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dc.contributor.authorHunter, Ian du Boisen
dc.date.accessioned2017-09-21T08:00:24Zen
dc.date.available2017-09-21T08:00:24Zen
dc.date.issued2017-09-20en
dc.identifier.othervt_gsexam:12381en
dc.identifier.urihttp://hdl.handle.net/10919/79368en
dc.description.abstractThis thesis offers a preliminary argument for materiality as the primary medium through which landscape architecture is experienced. An original theory, Transformative Materiality, posits that landscape experience may be heightened, making people more aware of and engaged with their surroundings, if design encourages the changing of materials over time through temporal landscape processes (such as erosion and deposition). Resulting landscape phenomena may translate into passive education about the effects of naturalistic material transformation. And any gained experiential knowledge of the landscape, might, in turn, become a source of meaningful, personal connection to the landscape, potentially inspiring appreciation and stewardship. The theoretical development and argumentation for Transformative Materiality is preceded by its application in the final thesis design project, to provide a basis for common reference. The Beach Outfalls Challenge competition serves to provide a site and problem: the Mississippi commercial beach system, and stormwater management through the immediate beach environment. Three materials, sand, wind, and water, are studied in relation to landscape processes that are purposefully employed to encourage change in the landscape’s material form over time. The final design is a landscape technology that harnesses material processes in order to perform environmental services of cleaning stormwater and creating new habitat, while allowing such processes to diversify material form for a range of phenomena and consequent opportunities for experiential education that may lead to a holistic understanding of the landscape as a dynamic, responsive system.en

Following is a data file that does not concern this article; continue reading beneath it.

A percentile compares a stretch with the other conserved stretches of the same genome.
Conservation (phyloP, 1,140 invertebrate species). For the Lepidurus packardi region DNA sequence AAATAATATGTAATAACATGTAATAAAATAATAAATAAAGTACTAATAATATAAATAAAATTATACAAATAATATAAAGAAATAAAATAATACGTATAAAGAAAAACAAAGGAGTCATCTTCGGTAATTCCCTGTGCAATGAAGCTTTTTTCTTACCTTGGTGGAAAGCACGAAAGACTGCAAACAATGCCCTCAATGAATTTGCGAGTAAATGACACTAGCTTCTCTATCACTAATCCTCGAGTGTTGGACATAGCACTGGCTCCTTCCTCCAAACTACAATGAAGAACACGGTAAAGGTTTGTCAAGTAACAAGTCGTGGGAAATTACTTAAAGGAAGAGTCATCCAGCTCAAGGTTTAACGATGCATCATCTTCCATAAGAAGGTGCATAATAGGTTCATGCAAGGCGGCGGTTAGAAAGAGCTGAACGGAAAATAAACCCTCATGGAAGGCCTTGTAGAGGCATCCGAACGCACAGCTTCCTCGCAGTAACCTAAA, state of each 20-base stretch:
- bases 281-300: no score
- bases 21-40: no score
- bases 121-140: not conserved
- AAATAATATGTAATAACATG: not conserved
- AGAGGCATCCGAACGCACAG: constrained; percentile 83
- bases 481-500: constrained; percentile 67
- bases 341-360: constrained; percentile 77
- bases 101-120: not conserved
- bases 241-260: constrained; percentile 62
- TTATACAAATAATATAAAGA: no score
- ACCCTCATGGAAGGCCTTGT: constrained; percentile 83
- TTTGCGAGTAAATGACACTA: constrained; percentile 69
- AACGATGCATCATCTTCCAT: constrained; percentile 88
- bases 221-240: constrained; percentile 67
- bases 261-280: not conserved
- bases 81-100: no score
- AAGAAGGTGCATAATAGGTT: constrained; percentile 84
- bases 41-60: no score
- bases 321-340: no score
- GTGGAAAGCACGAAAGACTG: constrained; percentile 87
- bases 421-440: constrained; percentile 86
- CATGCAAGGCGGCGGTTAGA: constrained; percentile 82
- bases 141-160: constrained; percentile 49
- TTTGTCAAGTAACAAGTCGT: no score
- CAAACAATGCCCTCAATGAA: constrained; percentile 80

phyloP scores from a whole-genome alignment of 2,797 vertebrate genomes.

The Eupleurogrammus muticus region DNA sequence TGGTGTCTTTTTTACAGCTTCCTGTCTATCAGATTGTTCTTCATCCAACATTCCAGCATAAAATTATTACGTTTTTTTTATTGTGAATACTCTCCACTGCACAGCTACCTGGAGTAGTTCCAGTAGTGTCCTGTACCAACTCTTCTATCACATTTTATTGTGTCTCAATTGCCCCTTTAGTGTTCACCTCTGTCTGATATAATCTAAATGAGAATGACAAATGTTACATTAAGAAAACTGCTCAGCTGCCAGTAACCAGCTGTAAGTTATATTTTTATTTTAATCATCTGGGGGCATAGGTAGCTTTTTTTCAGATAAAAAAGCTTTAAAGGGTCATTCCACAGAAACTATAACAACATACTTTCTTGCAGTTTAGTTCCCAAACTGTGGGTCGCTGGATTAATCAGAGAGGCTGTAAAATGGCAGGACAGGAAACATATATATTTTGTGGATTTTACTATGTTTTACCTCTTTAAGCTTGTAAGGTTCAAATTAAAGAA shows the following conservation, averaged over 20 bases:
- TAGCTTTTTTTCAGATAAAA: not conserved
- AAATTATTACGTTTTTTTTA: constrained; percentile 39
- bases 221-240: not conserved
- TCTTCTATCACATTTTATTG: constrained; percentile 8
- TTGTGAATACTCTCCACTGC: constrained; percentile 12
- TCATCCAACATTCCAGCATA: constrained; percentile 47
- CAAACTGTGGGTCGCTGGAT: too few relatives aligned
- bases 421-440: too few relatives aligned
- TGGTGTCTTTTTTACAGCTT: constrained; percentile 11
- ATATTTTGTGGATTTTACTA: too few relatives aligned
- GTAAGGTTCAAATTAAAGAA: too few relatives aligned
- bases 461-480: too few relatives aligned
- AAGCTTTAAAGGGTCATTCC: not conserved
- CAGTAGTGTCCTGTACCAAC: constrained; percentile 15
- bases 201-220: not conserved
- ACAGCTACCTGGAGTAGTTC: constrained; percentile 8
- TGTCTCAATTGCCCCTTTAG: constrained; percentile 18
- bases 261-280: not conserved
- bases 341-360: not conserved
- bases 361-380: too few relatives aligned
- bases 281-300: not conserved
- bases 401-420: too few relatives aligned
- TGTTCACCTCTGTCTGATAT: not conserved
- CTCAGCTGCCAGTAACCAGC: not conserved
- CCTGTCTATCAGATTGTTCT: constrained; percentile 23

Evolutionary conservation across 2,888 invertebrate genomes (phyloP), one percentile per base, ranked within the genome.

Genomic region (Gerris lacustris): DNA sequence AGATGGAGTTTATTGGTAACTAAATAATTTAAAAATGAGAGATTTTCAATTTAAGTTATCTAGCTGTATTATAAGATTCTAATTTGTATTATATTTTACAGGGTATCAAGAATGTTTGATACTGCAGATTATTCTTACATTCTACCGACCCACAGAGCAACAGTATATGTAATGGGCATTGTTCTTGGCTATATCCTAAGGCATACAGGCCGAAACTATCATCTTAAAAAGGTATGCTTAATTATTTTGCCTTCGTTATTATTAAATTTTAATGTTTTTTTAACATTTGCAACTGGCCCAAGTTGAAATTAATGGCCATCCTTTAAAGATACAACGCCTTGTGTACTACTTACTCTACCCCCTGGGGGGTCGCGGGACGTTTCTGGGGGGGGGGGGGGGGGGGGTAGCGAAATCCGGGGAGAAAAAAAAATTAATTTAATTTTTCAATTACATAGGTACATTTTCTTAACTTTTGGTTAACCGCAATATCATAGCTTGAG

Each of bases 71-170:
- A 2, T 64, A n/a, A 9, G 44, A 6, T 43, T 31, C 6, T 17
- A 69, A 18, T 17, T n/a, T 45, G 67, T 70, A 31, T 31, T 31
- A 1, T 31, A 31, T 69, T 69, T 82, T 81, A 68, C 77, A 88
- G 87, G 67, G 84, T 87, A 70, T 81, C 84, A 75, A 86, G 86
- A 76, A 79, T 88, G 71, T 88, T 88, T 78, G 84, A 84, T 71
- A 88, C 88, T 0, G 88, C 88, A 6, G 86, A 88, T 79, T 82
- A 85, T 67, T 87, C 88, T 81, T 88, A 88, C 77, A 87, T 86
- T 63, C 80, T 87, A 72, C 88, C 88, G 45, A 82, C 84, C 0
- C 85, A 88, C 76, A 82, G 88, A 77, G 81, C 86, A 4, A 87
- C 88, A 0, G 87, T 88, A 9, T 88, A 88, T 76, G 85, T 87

dc.format.mediumETDen
dc.publisherVirginia Techen
dc.rightsIn Copyrighten
dc.rights.urihttp://rightsstatements.org/vocab/InC/1.0/en
dc.subjectLandscape Architectureen
dc.subjectClimate Changeen
dc.subjectMaterialen
dc.subjectMaterialityen
dc.subjectTransformen
dc.subjectProcessen
dc.subjectPhenomenaen
dc.subjectExperienceen
dc.subjectBeachen
dc.subjectEcologyen
dc.titleTransformative Materiality: Theory Development and Application in Sand, Wind, and Wateren
dc.typeThesisen
dc.contributor.departmentArchitectureen
dc.description.degreeMaster of Landscape Architectureen
thesis.degree.nameMaster of Landscape Architectureen
thesis.degree.levelmastersen
thesis.degree.grantorVirginia Polytechnic Institute and State Universityen
thesis.degree.disciplineLandscape Architectureen
dc.contributor.committeechairKelsch, Paul J.en
dc.contributor.committeememberMcSherry, Laurelen
dc.contributor.committeememberEmmons, Paul F.en


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